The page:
Why can’t I stop writing? | Part 2 of 2
If you missed my first answer to the question, it’s right here.
Why can’t I stop writing? – Answer #2
First, a confession. I used to tell seminary students to be ready to tell their personal stories about growing up male or growing up female. Not literally everything, but true stories, especially about what happened to and inside them along the way from there to here.
Why? Because it’s rude to expect people to answer our questions about them if we’re not ready to answer them about ourselves. We also need to listen without rushing to judgment. Who knows? We might discover more connections than we expect.
However (here’s the confession), I couldn’t yet tell or even listen to my story in this way. I feared someone I didn’t know or trust would ask what it was like for me to grow up female. Back then, my privacy firewall was miles high, buttressed by shame, guilt and fear.
When I felt a twinge of guilt, I reminded myself that I was the professor. I wasn’t subject to the dynamics my students dealt with in their ministry settings. Besides, if someone needed a professional counselor, I had several colleagues who could listen to them and make referrals. This was about them, not about me!
Ironically, I’m finally taking seriously the challenge I gave my students. I’m telling my story, as fully as I’m able on any given day. Not because it’s a fascinating read, but because it matters for reasons stated here.
I don’t rehearse the chronological roll-out of my life. Instead, I focus on concrete things that happened to and inside me, and why they’re significant today. There’s a story with a theme and a context. I’m still discovering how to tell it and how to make connections that matter.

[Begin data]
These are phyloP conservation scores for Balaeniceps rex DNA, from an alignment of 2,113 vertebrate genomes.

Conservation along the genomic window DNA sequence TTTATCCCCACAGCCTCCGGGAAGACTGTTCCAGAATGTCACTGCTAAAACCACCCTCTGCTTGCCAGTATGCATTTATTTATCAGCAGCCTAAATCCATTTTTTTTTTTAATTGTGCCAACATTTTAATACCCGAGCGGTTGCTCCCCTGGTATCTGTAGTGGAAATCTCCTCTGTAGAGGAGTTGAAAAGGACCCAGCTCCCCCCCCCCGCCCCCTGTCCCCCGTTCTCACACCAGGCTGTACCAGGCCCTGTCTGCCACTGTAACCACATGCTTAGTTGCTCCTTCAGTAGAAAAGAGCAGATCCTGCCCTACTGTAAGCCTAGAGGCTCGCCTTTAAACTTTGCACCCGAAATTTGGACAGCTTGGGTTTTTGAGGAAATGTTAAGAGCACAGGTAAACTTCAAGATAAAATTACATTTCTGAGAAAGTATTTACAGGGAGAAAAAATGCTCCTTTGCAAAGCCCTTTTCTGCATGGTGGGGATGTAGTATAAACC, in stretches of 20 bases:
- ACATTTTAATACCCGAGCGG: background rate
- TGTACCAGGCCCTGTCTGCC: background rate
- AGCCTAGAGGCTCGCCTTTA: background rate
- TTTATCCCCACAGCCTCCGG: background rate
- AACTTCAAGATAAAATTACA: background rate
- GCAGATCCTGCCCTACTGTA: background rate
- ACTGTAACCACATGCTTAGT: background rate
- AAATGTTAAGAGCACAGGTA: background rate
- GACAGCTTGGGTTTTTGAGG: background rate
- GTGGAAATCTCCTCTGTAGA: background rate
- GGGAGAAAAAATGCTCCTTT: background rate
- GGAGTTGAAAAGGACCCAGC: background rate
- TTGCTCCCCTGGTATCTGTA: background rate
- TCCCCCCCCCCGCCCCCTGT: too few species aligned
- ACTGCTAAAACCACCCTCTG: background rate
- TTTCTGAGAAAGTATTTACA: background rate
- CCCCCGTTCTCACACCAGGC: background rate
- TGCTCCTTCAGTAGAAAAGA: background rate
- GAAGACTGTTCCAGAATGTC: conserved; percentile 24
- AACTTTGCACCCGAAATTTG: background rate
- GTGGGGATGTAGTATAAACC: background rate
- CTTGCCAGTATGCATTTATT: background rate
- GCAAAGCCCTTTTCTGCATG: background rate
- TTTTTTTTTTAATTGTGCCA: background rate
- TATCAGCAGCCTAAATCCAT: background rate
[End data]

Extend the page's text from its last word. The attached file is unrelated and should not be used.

Sometimes I feel as though I’m walking a tightrope. Sometimes I am. In practice, it means I begin with private writing. The kind I just dump on the page. It doesn’t matter if I fall off the tightrope.
I practice private writing regularly. It helps me name, describe and later think about events that impact me. Especially when they catch me off guard so that I’m still reeling from the shock of whatever just happened or didn’t happen.
Private writing lets me be honest with myself and honest with language. The words I dump out are whatever they are. They don’t necessarily tell the truth about the situation, or the full truth about me.
They do, however, contain truth. All those over-the-top words, and ballpoint pen marks that almost pierce the paper with anger or grief are important. They’re markers. Clues. Truth staring back at me. Could I have been THAT angry? Indeed. Just look at this page and what’s staring me in the face.
I dialogue with myself and on paper about what I see on the page. Or what I find in my heart, or hear in my anguish and tears. I note when I’m teary or sobbing. Sometimes I stop and let the tears flow. Or do deep breathing. I note that, too.
Does this sound compulsive? Not to me. It’s part of who I am.
As I grew up, I didn’t keep a written journal. It never even crossed my mind. I began writing sporadically about myself when I started to fall apart in the late 1980s. I began in earnest when I started working with a psychotherapist in the early 1990s.
I’m still at it. I don’t go back to read every fraught word I’ve ever written. I do, however, still practice telling the truth to myself and to God. Though this blog is public, I don’t write about everything as though I were keeping a daily public journal. I filter it, sometimes wordsmith it to smithereens, and present it to you in whatever format I decide to use.
Why? Because I can’t stop writing! Besides, my story is still in process. Simple, isn’t it?
© Elouise Renich Fraser, 8 February 2015